Musician to senator: no conservative listeners wanted
By RICH FOLEY
It’s early in the year and there is a lot of time left in the presidential race, but I’ve got a contender for the strangest news of the campaign. Did you see the headlines last week concerning John McCain’s use of John Mellencamp’s music during political gatherings?
It seems that Mellencamp and his management are upset about Senator McCain’s campaign using his music since they feel Mellencamp’s beliefs are far different than McCain’s. I didn’t realize that you couldn’t play music by an artist that differs with your political views, but that is apparently the gospel according to Mellencamp. At least, I think that’s what Mellencamp means, even though his publicist’s statement on the matter is a bit confusing.
A recent Associated Press story said that Mellencamp learned that his music was being used at McCain events, prompting a letter to the Arizona senator’s campaign from Bob Merlis, Mellencamp’s publicist, asking, “Are you sure you want to use his music to promote Senator McCain’s efforts?...Logic says that the facts might prove to be an embarrassment, were they to be circulated widely.”
I’m not quite sure what Merlis is trying to say here. Are the embarrassing facts about Mellencamp’s music or McCain’s campaign? And is he offering to be the one to circulate them widely?
It turns out that Mellencamp was a supporter of former candidate John Edwards and told Merlis that he was “uncomfortable” and “couldn’t imagine McCain would want to be associated with him” when he heard some of his music was being used by the McCain campaign.
Merlis later told the AP, “You know, here’s a guy running around saying, ‘I’m a true conservative.’...Well, if you’re such a true conservative, why are you playing songs that have a very populist pro-labor message written by a guy who would find no argument if you characterized him as left of center?”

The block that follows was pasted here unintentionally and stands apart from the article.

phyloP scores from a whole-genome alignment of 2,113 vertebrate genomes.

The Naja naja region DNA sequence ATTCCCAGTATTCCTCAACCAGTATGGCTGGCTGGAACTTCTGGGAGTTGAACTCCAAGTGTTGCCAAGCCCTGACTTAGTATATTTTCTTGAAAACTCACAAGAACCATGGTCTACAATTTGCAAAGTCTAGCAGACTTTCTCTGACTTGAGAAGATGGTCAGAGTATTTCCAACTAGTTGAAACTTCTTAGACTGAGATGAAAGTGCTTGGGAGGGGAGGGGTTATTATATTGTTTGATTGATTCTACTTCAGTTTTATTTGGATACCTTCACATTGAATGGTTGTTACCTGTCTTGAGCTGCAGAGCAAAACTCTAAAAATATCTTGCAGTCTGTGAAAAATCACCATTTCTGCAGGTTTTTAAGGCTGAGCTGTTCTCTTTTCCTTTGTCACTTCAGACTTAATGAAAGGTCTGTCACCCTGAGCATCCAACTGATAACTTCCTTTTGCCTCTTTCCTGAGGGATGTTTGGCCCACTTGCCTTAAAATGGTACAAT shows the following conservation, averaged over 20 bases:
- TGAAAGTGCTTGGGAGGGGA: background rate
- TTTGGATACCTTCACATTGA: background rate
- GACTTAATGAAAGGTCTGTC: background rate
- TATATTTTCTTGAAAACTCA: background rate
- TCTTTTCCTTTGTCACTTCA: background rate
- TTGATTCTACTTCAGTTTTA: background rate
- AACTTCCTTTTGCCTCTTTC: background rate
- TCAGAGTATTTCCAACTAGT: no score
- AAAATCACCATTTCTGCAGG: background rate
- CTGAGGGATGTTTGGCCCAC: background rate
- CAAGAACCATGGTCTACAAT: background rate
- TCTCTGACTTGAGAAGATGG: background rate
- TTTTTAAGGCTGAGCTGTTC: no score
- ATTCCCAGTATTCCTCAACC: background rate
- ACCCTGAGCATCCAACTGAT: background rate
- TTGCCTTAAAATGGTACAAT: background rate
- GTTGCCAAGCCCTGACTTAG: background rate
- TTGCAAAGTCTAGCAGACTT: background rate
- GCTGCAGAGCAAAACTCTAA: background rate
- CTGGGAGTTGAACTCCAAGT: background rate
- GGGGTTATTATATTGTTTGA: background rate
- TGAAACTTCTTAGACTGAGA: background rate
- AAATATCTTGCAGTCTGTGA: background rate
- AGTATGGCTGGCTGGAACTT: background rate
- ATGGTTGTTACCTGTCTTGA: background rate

What is McCain supposed to do? Check out the political leanings of every recording artist possible and listen to and play music only by those who agree with him? Should any politician have to go through that hassle?
And even if Mellencamp can’t imagine that McCain would want to be associated with him, is it possible that McCain just might be more open-minded than Mellencamp? Is that the embarrassing fact that Merlis didn’t want circulated?
Besides, was it really common knowledge that Mellencamp was such a “left of center” artist with a “very populist pro-labor message?” It wasn’t a big shock to me, but that might come as a surprise to the folks at Chevrolet who paid him big bucks to use his music in commercials. Would a true populist write a song for the commercial use of a giant corporation, then include it on a album and make us common people pay him a second time?
I could be wrong, but I suspect that McCain might not be a fan of Mellencamp’s music in the first place. Someone in his campaign probably chose the music as I’d guess the senator has more important things to do with his time. At least I hope so.
I’d hate to have to go through the Mellencamp test with my own CD collection. There’s quite a few that I’d probably have to get rid of if I could only keep the ones by artists whose politics match mine. I wonder if Merlis would like to buy back a few million or more albums, cassettes and CDs from people who didn’t realize only liberals were allowed to listen?
It’s too bad for McCain that he can’t play the saxophone like Bill Clinton or guitar like Mike Huckabee. Then he could provide his own entertainment at campaign events. I’m not sure how good a guitar player Huckabee really is, but there probably haven’t been any complaints as long as his pal Chuck Norris is around to punch out any music critics.
Maybe McCain will have to settle for a simple name change. Mellencamp has a history of changing his name every few years, so how about McCain changing his? Let me think about this a minute...I think I’ve got it. Senator John “Cougar” McMellencain. Yeah, the thought of that just might make John Mellencamp hurt so good.